beggar in his hometown in front of everybody.
When the Buddha paid a visit to His father’s house, Yasodhara, His
former wife, adorned with all her jewels pushed Rahula, now aged
eight, to Him, saying: “Rahula, that is your father. Go and ask Him
for your inheritance!” Little Rahula did as he was told.
He greeted the Buddha politely, and waited until his father had left
the house without giving any direct answer. Then Rahula followed Him
with these words: “Father, give me my inheritance!” The Buddha’s
reaction was as dignified as it was effective. He instructed His
chief disciple Sariputra to ordain the boy as a novice, saying:
“This is your inheritance.”
Plots to kill Him
Toward the end of His life, the monk Devadatta, His cousin, watched
the Buddha aging great interest and decided to takeover the control
of the Order as His successor.
Devadatta had the courage not to pursue his aim solely by trickery,
but to announce it openly. The Buddha never allowed him to do so.
This made Devadatta His enemy. Devadatta, who was humiliated in
public, planned a series of plots to kill the Buddha. The third
attempt on the Buddha’s life took place within the city of Rajagaha.
Devadatta bribed certain mahouts with promises to let the working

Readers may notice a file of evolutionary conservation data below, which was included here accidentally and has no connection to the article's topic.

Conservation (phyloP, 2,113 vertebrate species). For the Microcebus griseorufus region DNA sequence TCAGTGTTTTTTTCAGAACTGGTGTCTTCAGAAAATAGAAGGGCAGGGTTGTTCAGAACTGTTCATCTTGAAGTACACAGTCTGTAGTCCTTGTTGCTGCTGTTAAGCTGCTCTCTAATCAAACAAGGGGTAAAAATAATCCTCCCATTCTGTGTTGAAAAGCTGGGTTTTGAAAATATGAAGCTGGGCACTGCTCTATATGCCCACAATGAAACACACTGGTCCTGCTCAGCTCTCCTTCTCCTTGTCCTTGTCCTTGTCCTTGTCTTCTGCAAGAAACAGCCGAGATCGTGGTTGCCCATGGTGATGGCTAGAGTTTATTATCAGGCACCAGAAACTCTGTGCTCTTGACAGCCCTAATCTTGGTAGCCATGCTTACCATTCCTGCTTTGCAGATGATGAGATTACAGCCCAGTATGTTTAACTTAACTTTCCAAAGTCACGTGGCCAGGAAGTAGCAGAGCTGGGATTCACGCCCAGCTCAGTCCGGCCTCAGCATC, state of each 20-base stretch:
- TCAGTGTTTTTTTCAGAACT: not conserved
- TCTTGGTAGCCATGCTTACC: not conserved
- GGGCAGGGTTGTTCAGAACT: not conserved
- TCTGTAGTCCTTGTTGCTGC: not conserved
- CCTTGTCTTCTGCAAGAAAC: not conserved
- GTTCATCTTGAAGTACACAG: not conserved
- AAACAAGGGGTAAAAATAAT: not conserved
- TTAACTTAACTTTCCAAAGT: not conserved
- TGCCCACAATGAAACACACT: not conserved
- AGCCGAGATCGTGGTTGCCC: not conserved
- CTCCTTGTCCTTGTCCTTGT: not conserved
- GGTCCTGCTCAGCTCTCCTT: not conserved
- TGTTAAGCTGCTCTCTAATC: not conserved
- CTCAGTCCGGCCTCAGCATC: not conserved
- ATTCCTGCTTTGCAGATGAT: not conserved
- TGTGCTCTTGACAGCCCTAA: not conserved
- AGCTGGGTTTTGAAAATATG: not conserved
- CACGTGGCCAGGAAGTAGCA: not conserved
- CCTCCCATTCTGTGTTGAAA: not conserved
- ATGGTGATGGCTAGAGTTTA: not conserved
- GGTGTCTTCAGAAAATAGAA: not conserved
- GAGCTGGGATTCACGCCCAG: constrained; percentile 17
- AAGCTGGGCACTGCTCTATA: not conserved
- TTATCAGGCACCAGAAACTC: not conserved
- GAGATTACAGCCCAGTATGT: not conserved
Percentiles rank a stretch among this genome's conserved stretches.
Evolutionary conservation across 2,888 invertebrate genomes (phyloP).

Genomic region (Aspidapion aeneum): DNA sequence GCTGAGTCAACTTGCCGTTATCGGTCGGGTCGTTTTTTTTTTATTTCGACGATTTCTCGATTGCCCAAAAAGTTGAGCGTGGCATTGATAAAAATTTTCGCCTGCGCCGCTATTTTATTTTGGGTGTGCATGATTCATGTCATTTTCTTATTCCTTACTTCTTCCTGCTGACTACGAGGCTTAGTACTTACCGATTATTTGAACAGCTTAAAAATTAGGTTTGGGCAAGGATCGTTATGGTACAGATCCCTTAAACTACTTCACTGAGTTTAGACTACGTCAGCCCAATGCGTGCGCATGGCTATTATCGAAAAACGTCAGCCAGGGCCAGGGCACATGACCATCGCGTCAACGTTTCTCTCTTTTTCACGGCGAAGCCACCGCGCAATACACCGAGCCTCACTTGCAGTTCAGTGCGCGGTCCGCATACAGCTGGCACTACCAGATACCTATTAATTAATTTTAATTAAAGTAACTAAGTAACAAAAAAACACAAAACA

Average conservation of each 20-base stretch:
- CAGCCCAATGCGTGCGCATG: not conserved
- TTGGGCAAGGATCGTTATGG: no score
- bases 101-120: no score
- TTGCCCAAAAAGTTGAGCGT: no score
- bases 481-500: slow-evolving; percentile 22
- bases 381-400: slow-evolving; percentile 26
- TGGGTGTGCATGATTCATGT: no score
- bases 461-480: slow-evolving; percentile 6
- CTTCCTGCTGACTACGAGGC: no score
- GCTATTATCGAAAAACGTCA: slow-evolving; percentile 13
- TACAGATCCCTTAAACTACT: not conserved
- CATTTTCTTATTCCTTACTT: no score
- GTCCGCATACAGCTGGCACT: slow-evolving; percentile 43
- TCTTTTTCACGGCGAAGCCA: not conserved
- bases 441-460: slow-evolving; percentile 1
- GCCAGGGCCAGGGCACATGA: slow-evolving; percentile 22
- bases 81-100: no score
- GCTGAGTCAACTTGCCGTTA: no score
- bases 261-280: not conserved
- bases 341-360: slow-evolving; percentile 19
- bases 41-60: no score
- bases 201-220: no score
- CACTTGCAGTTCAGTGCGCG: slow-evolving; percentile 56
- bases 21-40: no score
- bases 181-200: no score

elephant Nalagiri loose against the Buddha.
The mighty elephant, which had already killed one person, stormed
through the streets on the exact path along which the Buddha was
coming on His round to collect alms.
Throwing away a person with his trunk, the brute rushed at the
yellow-robed Buddha who, unafraid, glowed with loving kindness
towards the animal. Then the miracle took place!
Suddenly the raging elephant became calm and peaceful, and knelt
before the Buddha, who lifted His right hand and patted the animal’s
forehead. This is the well-known story of the Buddha’s defeat of a
mad elephant in Rajagaha. At age 80 the Buddha was weary and not in
a good physical condition:
“I am now old, and full of years; my journey is done and I have
reached my sum of days; I am turning eighty years of age. And just
as a worn-out cart is kept going with the help of repairs, so it
seems is the Tathagata’s body kept going with repairs”.
With an untiring enthusiasm for teaching, however, the Buddha
decided to get on another long preaching journey. After passing
through a number of villages, the Buddha proceeded to a place called
Pava where He and His disciples were invited to dinner by a lowly
After the meal, however, the Buddha, who was already in a weakened
condition, became seriously ill. In spite of the severe pains, the